[Spoiler alert! The following contains details from Sunday's episode of Downton Abbey. Read if you dare risk the wrath of the Dowager Countess.]
Downton Abbey's Thomas finally got his comeuppance, but was it enough? Or was it unfair treatment?
On Sunday's episode, the sneering servant was finally outmaneuvered by his fellow downstairs nemesis O'Brien (Siobhan Finneran) who convinced him that footman Jimmy (Ed Speleers) reciprocated his romantic feelings. Thomas (Rob James-Collier) made his move by kissing the unsuspecting sleeping Jimmy, who was shocked and disgusted by the unwanted advances.
Playing matchmaker for Downton Abbey's lovelorn servants
Although Mr. Carson (Jim Carter) planned to allow Thomas to resign for the infraction and leave with a good reference, Jimmy (counseled by O'Brien) threatened to report the incident to the police unless Thomas was sent off packing without one. Through the actions of Mr. Bates (Brendan Coyle) and Lord Grantham (Hugh Bonneville), Jimmy backed down and Thomas stayed on at Downton as under butler.
Thomas is not an easy person to like, but he's not entirely unsympathetic either. We examine the reasons why his character and this incident created such a division among Downton's residents.
Why he deserved punishment: Thomas is despicable! He's a wholly selfish person who revels in making his fellow servants unhappy and will not hesitate to employ underhanded means to get what he wants, like when he got his hand shot on purpose so he could be discharged from the Army or when he stole the Crawley's family dog so he could be seen as a hero when he "found" her and get promoted to valet. His recent pranks against O'Brien and her nephew Alfred (Matt Milne) almost assured retaliation on her part.
Why he didn't deserve punishment: The aggravation and embarrassment they suffered, however, aren't in balance to the loss of his job security. For a servant without reference, Thomas could have easily become destitute or be forced to resort to less savory means of income (like Ethel's descent into prostitution). Although he mentioned living with a cousin in Bombay, to give up the life he knows for one of uncertainty is a hefty price to pay for an unpleasant personality.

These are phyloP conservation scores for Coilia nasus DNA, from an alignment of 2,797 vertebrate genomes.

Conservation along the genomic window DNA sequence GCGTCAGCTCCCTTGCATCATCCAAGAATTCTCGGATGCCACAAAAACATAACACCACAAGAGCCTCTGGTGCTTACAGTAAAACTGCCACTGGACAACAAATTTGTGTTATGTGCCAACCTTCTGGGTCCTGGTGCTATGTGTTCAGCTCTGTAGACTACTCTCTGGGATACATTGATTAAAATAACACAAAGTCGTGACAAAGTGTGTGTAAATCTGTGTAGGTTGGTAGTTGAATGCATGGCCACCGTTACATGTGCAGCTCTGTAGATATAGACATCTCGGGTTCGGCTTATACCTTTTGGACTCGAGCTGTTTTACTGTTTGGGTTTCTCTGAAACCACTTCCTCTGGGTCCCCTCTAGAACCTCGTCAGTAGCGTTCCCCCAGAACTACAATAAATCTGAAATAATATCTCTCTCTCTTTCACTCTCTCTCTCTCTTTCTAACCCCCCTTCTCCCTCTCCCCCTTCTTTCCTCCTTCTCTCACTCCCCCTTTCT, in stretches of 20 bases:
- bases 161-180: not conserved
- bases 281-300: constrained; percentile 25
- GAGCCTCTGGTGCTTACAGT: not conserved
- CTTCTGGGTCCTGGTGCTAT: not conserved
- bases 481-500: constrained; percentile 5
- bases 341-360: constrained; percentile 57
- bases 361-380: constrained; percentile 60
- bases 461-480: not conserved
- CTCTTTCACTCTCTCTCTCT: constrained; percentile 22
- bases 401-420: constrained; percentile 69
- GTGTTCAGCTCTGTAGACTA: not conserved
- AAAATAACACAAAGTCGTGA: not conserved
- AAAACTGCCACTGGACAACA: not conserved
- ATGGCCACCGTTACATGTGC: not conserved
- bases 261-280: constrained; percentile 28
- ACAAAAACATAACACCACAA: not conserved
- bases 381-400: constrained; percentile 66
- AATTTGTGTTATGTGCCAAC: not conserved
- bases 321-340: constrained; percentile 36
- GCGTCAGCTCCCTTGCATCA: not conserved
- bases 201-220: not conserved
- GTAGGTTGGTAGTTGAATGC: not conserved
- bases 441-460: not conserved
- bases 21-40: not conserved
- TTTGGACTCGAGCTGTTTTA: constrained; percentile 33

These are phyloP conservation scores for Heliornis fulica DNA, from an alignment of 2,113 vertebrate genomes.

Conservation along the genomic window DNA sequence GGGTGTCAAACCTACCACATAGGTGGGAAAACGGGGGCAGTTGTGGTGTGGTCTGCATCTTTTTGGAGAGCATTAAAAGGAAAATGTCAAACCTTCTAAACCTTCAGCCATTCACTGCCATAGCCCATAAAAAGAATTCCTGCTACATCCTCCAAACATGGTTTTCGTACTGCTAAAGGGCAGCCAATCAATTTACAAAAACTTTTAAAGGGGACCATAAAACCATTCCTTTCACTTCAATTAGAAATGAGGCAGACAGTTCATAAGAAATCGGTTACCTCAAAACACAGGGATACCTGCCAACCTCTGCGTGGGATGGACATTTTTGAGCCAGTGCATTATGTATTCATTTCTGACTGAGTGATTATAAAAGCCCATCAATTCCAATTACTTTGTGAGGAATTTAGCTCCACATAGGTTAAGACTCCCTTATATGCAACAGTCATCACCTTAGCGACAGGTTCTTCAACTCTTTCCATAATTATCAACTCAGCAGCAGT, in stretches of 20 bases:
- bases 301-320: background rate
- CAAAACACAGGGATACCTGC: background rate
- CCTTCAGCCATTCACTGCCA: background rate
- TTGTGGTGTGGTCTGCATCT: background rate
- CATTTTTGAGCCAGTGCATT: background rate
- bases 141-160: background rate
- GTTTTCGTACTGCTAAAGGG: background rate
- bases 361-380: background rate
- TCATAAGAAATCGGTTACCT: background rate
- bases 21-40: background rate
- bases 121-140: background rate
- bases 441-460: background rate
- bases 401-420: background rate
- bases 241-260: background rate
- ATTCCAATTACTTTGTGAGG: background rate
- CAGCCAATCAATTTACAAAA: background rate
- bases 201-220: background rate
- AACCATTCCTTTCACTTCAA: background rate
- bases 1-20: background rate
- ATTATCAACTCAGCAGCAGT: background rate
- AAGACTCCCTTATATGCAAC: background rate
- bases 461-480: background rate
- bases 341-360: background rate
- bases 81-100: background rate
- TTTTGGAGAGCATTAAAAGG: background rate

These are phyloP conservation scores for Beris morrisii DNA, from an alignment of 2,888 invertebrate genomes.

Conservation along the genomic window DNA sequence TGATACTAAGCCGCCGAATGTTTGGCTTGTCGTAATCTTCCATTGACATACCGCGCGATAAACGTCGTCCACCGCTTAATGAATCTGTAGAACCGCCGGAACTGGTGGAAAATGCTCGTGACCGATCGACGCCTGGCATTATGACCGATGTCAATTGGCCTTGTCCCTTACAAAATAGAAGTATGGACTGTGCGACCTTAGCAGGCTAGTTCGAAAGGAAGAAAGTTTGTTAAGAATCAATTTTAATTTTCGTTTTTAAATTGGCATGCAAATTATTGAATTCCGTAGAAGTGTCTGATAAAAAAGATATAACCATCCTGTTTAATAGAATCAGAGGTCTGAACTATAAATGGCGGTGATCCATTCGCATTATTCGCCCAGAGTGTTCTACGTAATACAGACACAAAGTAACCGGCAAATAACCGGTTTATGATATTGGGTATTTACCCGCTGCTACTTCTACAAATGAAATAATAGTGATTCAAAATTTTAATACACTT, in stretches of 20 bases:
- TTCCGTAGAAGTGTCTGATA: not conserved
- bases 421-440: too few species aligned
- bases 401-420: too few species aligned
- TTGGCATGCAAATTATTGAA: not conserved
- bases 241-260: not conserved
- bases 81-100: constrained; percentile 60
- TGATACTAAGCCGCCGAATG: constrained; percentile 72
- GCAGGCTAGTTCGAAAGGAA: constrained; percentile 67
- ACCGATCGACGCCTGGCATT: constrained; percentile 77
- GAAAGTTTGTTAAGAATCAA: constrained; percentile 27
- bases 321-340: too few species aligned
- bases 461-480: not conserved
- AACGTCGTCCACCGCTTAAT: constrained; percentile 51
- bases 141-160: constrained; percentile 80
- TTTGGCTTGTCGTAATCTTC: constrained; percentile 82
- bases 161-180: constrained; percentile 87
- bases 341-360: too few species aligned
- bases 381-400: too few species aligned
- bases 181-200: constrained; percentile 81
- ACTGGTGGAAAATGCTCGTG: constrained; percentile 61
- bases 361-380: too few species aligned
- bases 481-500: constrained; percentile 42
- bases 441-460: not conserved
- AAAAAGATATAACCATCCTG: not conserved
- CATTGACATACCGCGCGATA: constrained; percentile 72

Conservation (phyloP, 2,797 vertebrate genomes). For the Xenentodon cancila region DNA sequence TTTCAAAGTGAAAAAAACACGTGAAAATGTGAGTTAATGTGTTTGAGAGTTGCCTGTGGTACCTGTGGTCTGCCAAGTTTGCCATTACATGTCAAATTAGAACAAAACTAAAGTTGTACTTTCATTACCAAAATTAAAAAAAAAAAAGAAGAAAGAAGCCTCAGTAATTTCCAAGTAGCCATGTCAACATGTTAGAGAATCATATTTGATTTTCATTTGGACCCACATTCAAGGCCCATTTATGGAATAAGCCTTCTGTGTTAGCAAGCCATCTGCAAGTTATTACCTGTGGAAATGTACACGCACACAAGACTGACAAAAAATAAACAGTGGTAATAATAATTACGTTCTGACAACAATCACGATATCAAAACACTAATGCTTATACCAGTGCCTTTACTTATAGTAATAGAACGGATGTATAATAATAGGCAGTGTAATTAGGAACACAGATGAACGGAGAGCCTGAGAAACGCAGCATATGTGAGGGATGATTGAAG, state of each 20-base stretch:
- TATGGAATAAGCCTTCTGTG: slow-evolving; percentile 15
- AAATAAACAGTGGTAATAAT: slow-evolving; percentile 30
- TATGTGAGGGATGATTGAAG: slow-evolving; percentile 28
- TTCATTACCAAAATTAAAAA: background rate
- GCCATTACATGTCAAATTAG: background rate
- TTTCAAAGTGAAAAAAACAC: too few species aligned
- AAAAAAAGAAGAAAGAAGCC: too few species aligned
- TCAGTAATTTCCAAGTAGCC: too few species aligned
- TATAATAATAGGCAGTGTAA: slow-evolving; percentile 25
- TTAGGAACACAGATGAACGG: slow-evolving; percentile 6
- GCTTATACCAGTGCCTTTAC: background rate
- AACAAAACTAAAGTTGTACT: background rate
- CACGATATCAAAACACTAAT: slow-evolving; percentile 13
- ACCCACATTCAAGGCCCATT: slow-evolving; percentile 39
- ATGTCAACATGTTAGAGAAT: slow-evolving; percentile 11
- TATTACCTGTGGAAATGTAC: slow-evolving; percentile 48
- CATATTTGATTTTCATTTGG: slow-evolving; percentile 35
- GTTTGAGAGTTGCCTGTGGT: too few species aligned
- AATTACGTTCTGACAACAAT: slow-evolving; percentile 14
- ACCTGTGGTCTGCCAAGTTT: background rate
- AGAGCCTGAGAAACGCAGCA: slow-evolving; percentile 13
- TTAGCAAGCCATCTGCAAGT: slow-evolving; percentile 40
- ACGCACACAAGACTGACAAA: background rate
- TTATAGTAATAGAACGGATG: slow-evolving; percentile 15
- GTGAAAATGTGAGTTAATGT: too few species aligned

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Why he deserved punishment: For the time and place, homosexuality was treated as a crime, which is why both Jimmy and Alfred wanted to report him to the authorities. The more religiously conservative members of the household also felt that Thomas brought his repugnant sin into the house. "I cannot hide that I find your situation revolting," Mr. Carson told him. "You have been twisted by nature into something foul," to which Thomas replied, "I'm not foul Mr. Carson. I'm not the same as you, but I'm not foul."
Why he didn't deserve punishment: Religious views should not affect whom one hires in a domestic situation. As for homosexuality being deemed a crime, it appears to be a matter of imperfect, outdated laws not quite catching up to the current moral climate. Most of the older members of the household already knew that Thomas was gay and were surprised that it was even an issue. The notoriously old-fashioned and conservative Lord Grantham even told Bates, "If I had yelled blue murder every time someone had tried to kiss me at Eaton, I would have gone hoarse in a month."
Why he deserved punishment: No one -- regardless of age, gender or sexual preference -- should be subject to unwanted advances in the workplace. Jimmy had every right to be angered and offended by Thomas' unexpected kiss, when Jimmy was not only unaware but also unable to protest.
Why he didn't deserve punishment: It's not harassment if the attentions are invited or desired, such as when the American maid Reed and Alfred made out in the larder. We have no idea why Thomas would trust O'Brien on the matter, but he was misled to believe that Jimmy would welcome his attentions.
What did you think? Vote in the poll below and watch the season finale of Downton Abbey on Sunday at 8/7 on PBS.